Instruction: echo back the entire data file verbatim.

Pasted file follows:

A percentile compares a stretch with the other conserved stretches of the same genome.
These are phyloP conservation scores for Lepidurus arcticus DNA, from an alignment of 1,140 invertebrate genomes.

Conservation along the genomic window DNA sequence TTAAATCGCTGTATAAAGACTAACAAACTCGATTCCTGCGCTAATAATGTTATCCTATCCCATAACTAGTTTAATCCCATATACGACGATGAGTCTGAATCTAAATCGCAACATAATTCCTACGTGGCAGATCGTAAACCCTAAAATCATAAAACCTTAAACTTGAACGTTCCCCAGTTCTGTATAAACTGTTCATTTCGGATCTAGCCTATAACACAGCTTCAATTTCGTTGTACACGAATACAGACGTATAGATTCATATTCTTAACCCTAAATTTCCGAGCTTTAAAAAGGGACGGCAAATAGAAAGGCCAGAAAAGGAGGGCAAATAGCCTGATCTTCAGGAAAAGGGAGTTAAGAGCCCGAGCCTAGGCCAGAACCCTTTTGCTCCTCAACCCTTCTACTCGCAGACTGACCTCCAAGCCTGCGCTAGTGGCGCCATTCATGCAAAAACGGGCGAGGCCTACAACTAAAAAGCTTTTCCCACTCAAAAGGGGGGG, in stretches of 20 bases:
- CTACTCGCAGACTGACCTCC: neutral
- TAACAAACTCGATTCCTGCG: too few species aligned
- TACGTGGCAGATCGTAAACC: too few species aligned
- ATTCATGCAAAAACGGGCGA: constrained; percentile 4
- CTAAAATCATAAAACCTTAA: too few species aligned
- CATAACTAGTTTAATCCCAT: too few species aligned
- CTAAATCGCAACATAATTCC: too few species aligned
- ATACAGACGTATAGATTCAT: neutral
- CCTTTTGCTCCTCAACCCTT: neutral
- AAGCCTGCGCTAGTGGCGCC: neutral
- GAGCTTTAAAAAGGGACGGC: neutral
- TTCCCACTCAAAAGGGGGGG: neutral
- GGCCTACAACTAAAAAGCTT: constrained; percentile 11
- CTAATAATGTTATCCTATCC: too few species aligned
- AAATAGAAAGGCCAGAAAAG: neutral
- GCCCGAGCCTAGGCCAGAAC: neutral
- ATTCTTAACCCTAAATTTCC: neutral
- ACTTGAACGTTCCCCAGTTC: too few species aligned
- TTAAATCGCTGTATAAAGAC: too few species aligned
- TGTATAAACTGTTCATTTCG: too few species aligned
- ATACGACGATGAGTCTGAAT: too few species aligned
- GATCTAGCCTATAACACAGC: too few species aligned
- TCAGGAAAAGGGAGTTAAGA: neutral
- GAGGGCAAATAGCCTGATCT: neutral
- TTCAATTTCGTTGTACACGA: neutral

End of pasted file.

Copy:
A percentile compares a stretch with the other conserved stretches of the same genome.
These are phyloP conservation scores for Lepidurus arcticus DNA, from an alignment of 1,140 invertebrate genomes.

Conservation along the genomic window DNA sequence TTAAATCGCTGTATAAAGACTAACAAACTCGATTCCTGCGCTAATAATGTTATCCTATCCCATAACTAGTTTAATCCCATATACGACGATGAGTCTGAATCTAAATCGCAACATAATTCCTACGTGGCAGATCGTAAACCCTAAAATCATAAAACCTTAAACTTGAACGTTCCCCAGTTCTGTATAAACTGTTCATTTCGGATCTAGCCTATAACACAGCTTCAATTTCGTTGTACACGAATACAGACGTATAGATTCATATTCTTAACCCTAAATTTCCGAGCTTTAAAAAGGGACGGCAAATAGAAAGGCCAGAAAAGGAGGGCAAATAGCCTGATCTTCAGGAAAAGGGAGTTAAGAGCCCGAGCCTAGGCCAGAACCCTTTTGCTCCTCAACCCTTCTACTCGCAGACTGACCTCCAAGCCTGCGCTAGTGGCGCCATTCATGCAAAAACGGGCGAGGCCTACAACTAAAAAGCTTTTCCCACTCAAAAGGGGGGG, in stretches of 20 bases:
- CTACTCGCAGACTGACCTCC: neutral
- TAACAAACTCGATTCCTGCG: too few species aligned
- TACGTGGCAGATCGTAAACC: too few species aligned
- ATTCATGCAAAAACGGGCGA: constrained; percentile 4
- CTAAAATCATAAAACCTTAA: too few species aligned
- CATAACTAGTTTAATCCCAT: too few species aligned
- CTAAATCGCAACATAATTCC: too few species aligned
- ATACAGACGTATAGATTCAT: neutral
- CCTTTTGCTCCTCAACCCTT: neutral
- AAGCCTGCGCTAGTGGCGCC: neutral
- GAGCTTTAAAAAGGGACGGC: neutral
- TTCCCACTCAAAAGGGGGGG: neutral
- GGCCTACAACTAAAAAGCTT: constrained; percentile 11
- CTAATAATGTTATCCTATCC: too few species aligned
- AAATAGAAAGGCCAGAAAAG: neutral
- GCCCGAGCCTAGGCCAGAAC: neutral
- ATTCTTAACCCTAAATTTCC: neutral
- ACTTGAACGTTCCCCAGTTC: too few species aligned
- TTAAATCGCTGTATAAAGAC: too few species aligned
- TGTATAAACTGTTCATTTCG: too few species aligned
- ATACGACGATGAGTCTGAAT: too few species aligned
- GATCTAGCCTATAACACAGC: too few species aligned
- TCAGGAAAAGGGAGTTAAGA: neutral
- GAGGGCAAATAGCCTGATCT: neutral
- TTCAATTTCGTTGTACACGA: neutral